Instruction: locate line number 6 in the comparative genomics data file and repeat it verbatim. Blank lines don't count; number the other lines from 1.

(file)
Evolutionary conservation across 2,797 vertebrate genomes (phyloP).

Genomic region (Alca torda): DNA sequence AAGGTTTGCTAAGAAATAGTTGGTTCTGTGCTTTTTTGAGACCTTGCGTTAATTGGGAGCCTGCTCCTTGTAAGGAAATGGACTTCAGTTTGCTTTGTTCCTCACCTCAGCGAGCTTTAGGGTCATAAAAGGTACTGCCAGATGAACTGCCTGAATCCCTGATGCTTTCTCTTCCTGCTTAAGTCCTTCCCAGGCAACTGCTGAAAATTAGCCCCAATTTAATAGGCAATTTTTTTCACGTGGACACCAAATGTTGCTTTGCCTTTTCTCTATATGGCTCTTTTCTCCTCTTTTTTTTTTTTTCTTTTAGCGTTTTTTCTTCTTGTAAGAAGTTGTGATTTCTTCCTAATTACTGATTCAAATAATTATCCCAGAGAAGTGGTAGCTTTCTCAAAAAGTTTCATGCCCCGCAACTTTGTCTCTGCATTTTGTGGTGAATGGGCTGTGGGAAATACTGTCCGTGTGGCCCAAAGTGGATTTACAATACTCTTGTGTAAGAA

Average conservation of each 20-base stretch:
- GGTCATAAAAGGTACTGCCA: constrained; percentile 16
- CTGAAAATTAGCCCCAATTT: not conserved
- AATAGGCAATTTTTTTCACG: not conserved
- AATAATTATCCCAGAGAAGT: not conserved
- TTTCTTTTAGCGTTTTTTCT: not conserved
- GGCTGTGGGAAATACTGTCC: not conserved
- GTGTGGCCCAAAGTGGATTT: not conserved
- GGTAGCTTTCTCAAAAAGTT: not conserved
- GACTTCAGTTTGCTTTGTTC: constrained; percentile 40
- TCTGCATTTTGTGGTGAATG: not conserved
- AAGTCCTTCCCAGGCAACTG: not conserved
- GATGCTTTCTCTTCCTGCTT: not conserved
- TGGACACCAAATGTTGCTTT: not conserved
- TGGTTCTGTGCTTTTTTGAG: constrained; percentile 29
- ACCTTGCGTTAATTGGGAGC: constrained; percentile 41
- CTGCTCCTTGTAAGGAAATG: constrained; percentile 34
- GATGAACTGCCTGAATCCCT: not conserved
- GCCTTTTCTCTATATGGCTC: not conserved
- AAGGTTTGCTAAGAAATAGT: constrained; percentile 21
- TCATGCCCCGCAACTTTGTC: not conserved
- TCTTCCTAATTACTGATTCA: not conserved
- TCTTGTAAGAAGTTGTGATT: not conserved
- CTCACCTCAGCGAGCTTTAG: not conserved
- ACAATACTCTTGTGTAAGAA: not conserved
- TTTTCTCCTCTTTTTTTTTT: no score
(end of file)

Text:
- AATAGGCAATTTTTTTCACG: not conserved